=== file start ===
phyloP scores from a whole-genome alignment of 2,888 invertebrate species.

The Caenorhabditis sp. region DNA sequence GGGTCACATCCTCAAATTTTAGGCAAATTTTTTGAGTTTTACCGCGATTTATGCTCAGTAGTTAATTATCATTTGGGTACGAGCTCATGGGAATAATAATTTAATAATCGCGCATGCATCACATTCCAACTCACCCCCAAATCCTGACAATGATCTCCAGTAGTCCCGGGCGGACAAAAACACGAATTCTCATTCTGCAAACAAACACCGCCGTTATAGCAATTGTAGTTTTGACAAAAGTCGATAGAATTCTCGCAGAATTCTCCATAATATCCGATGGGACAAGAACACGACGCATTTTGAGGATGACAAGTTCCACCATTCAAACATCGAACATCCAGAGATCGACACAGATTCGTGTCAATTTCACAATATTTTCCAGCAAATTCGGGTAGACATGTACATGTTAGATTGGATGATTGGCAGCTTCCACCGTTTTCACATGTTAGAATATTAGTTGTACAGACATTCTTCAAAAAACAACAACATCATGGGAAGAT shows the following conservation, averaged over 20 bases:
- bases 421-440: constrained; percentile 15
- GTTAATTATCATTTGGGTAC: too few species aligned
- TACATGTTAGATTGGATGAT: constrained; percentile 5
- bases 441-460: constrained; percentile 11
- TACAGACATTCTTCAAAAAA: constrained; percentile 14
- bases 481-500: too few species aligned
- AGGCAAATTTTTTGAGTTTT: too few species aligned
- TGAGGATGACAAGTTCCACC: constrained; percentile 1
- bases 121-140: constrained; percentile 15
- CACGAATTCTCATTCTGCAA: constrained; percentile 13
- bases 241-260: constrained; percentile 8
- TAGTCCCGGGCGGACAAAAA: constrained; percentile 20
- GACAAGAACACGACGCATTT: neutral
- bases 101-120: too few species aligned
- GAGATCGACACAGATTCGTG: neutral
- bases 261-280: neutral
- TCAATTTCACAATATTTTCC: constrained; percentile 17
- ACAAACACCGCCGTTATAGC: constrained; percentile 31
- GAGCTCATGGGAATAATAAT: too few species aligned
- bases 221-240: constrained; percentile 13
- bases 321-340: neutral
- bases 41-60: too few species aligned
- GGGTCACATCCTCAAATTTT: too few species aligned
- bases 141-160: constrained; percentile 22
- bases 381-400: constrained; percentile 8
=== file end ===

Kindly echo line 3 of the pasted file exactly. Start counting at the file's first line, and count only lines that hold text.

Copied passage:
- bases 421-440: constrained; percentile 15